Cisco CCNA Certification Exam Tutorial: OSPF Hub-And-Spoke
CCNA certification demands that you master the basics of OSPF, and for many studying for the CCNA exam, their first exposure to OSPF is a hub-and-spoke configuration. That’s a tough way to get started, because a hub-and-spoke configuration built over an NBMA technology such as Frame Relay requires quite a bit of attention to detail. Let’s take a quick look at several common OSPF configuration errors and how to avoid them on your CCNA test.
Make sure the hub is the designated router and that there are no backup designated routers. This is done by setting the OSPF interface priority to zero on the spoke routers. This not only ensures that the hub wins the DR election with its default OSPF interface priority of 1, but it prevents the spokes from ever having a chance to become the DR or BDR.
Configure neighbor statements on the hub. Since we’re dealing with an NBMA network, the hub cannot dynamically discover its neighbors. Neighbor statements are not needed on the spokes. (They don’t hurt anything, but they don’t do anything, either.)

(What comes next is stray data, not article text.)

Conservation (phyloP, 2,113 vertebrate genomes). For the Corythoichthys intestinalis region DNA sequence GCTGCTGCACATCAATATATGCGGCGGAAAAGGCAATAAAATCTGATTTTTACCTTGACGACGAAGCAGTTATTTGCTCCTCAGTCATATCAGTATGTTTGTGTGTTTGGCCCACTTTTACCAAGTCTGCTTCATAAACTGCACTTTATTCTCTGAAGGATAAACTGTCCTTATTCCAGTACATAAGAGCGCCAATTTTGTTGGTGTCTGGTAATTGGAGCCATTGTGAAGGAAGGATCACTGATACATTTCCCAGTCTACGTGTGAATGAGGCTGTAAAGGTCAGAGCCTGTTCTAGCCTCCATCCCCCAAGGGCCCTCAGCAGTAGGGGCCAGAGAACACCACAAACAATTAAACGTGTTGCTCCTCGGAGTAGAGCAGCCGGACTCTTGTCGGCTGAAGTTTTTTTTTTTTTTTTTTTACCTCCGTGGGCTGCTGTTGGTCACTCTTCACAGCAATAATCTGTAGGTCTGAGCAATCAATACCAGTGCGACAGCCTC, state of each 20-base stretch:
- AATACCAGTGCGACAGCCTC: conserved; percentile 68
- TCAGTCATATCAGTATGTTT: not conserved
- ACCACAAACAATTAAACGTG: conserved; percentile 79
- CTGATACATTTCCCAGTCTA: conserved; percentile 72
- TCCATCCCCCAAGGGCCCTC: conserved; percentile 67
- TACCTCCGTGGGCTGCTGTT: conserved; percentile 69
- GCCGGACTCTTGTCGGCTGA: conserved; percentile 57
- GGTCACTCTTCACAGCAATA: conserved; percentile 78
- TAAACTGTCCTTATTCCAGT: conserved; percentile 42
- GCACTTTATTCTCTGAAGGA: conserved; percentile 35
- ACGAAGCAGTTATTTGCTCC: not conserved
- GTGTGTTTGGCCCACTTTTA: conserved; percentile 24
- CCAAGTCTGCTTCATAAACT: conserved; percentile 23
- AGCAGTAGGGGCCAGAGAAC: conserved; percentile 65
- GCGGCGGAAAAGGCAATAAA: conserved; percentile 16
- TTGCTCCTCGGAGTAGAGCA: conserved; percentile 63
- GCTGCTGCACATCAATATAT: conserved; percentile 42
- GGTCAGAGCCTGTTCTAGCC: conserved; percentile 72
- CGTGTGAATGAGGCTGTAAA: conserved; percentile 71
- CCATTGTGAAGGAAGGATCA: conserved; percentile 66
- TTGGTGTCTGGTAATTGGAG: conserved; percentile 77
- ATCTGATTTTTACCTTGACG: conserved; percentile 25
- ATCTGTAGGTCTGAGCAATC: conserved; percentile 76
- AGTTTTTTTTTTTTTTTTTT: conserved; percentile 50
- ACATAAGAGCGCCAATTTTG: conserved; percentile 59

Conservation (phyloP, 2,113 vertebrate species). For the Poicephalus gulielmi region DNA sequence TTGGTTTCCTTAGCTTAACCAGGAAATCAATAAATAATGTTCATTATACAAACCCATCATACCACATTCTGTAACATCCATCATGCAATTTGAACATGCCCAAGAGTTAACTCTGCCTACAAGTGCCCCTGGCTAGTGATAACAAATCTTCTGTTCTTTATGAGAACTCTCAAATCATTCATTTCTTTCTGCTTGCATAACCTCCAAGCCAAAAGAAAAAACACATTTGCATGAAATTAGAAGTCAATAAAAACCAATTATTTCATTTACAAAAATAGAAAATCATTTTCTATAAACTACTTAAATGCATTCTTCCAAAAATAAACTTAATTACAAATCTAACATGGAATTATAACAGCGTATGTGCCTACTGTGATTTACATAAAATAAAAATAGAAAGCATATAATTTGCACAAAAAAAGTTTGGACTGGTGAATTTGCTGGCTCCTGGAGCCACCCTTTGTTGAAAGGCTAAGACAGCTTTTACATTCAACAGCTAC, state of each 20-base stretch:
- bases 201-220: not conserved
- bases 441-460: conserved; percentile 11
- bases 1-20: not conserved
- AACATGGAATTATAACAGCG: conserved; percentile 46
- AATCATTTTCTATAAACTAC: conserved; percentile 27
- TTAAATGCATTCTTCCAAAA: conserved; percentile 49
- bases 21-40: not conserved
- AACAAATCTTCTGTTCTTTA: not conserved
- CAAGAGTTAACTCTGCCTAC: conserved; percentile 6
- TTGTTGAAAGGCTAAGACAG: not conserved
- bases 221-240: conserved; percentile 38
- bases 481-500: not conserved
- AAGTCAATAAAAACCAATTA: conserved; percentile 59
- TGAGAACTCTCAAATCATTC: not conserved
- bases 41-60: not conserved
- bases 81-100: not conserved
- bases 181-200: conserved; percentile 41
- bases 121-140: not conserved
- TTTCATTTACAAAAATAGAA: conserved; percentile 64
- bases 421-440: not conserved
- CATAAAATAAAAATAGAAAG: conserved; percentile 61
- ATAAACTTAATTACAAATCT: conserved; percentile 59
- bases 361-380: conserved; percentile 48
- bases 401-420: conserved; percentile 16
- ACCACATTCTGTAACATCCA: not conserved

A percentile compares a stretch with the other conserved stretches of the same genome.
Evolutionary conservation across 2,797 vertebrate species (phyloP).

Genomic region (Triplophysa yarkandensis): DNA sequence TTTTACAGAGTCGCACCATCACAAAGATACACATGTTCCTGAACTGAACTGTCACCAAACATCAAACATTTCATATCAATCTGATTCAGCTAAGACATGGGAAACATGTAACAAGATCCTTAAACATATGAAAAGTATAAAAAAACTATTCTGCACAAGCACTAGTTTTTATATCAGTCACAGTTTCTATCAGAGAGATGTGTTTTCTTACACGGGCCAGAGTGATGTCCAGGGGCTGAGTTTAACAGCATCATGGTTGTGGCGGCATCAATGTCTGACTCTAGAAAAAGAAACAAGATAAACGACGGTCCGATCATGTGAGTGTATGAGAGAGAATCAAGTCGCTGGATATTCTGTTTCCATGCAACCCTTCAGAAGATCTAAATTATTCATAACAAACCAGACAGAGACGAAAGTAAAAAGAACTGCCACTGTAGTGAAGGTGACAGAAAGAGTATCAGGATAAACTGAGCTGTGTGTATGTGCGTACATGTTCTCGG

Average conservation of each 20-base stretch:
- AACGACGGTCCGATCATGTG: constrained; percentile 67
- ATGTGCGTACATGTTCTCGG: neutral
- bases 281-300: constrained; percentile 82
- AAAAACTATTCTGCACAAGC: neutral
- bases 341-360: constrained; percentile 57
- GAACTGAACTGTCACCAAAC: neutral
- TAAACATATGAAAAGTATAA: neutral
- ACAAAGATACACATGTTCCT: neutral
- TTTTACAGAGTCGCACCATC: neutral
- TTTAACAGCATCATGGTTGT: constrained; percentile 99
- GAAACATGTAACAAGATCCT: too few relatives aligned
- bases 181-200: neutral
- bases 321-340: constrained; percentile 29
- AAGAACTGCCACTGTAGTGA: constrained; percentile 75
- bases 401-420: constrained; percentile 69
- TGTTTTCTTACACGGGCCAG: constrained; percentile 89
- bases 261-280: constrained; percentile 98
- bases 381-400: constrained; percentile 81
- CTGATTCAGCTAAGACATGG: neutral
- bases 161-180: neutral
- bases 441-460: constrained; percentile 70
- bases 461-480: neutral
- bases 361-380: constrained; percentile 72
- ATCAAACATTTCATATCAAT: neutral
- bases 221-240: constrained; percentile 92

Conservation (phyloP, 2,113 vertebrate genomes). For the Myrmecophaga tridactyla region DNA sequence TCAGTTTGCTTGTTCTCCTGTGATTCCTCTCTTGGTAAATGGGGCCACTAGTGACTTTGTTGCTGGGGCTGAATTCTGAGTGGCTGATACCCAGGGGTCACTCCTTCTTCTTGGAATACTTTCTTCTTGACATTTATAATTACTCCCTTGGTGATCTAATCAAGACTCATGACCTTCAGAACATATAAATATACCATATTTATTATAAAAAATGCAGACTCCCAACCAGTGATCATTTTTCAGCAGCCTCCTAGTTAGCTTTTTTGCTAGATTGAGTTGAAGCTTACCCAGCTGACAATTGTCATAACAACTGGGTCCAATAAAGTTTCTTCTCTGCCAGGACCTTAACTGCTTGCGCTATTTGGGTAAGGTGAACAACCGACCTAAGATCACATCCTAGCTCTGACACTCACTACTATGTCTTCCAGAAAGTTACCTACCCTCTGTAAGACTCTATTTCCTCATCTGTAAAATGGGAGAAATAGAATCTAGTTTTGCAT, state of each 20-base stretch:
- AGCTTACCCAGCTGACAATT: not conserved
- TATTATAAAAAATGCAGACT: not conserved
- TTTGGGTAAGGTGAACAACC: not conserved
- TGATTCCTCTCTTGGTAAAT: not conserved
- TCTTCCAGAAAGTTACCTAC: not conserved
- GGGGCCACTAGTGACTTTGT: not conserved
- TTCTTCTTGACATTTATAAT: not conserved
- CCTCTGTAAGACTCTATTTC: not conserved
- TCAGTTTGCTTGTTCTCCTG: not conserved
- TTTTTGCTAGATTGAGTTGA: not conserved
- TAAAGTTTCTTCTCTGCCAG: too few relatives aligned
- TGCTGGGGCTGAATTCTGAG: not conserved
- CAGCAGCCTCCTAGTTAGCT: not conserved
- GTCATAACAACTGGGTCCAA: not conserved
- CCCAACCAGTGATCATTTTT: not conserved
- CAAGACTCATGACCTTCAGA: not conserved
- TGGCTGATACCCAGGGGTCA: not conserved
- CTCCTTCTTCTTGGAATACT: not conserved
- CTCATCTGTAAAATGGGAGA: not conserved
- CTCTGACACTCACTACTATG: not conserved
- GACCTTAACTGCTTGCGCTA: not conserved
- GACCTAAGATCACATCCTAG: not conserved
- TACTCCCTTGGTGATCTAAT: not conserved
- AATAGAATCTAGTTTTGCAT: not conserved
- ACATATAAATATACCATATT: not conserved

Finally, if your OSPF adjacencies do not form as expected, make sure to use your OSI model knowledge to approach the problem. The issue may actually be at Layer Two, with your Frame Relay configuration. If you don’t use the “broadcast” option on your frame relay statements, OSPF hellos will not be transmitted successfully between potential neighbors. OSPF hellos are multicast, but the “broadcast” option for Frame Relay includes multicasts.
By paying special attention to these details, you’re that much close to CCNA exam day success and earning your certification. I recommend that you get some experience with configuring OSPF hub-and-spoke before taking the CCNA exam, because it’s by actually performing tasks such as this that makes you supremely confident on CCNA test day.